JOHANNESBURG (AP) — Burundi’s ruling party is using its feared youth militia to extort money from citizens for next year’s elections, Human Rights Watch asserted Friday.
The Imbonerakure youth militia, which the United Nations has blamed for killings, disappearances, torture and gang rape, has been extracting funds from the population of the East African nation, according to a report based on interviews with people across Burundi and those who have fled the country.
“These so-called voluntary contributions are being forced upon some of the most vulnerable people in the world. People have told us they literally starve themselves and their children in order to pay," said Lewis Mudge, Central Africa director for Human Rights Watch.
Burundi's government did not immediately respond to a request for comment.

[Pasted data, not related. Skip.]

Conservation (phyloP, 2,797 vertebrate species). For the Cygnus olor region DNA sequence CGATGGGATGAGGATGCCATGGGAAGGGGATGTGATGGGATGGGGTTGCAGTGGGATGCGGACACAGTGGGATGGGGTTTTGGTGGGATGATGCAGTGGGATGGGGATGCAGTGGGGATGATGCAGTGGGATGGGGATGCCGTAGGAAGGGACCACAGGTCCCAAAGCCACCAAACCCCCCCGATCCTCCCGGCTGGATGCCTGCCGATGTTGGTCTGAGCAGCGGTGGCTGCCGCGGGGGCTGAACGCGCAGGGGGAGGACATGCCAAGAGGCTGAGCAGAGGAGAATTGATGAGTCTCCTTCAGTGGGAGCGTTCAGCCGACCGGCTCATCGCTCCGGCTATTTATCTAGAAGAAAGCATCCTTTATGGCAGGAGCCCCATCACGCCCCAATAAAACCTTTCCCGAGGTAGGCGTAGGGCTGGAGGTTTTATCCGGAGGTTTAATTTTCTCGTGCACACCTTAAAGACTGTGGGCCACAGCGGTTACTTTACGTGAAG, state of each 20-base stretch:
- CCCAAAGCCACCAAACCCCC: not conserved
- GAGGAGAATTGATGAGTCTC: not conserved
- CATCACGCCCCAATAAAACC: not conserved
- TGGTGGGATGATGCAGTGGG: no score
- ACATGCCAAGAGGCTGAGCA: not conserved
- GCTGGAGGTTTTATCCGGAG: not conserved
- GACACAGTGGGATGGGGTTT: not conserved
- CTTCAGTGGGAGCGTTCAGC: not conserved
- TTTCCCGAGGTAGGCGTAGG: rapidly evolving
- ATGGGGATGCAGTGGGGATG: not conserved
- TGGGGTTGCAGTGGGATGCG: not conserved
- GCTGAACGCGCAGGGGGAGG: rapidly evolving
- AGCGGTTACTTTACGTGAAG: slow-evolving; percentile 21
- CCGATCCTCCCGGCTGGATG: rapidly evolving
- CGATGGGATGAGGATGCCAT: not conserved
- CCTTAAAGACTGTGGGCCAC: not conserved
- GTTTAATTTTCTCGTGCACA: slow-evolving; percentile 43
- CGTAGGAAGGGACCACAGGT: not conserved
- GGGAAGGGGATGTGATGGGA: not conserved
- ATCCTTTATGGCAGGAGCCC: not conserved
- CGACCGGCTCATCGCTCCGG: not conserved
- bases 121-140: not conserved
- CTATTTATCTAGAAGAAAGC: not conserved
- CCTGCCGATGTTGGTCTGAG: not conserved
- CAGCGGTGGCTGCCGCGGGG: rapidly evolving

The youth militia, often in collaboration with police and government officials, forces people to pay to use roads; to go to markets, water pumps and health clinics; and to obtain marriage, birth and death certificates, the report said. In some cases people who refuse are attacked.
The amounts demanded are usually about $1, a substantial burden for many in one of the world's poorest countries, Human Rights watch said. Many families said they were forced to pay multiple times.
The rights group said the extortions add to a climate of fear ahead of elections in May.
Burundi has been unstable since 2015 when President Pierre Nkurunziza announced he would run for a third term. The election was marked by violence and allegations of rigging. More than 1,200 people have been killed amid a crackdown on the opposition. Nearly 350,000 of Burundi's 11 million people fled.
Nkurunziza has said he won't stand for re-election but many suspect he will after the constitution was changed to remove term limits.
The president said in July that contributions were no longer necessary but residents told Human Rights Watch the youth militia has continued forcing people to pay, although less often than before.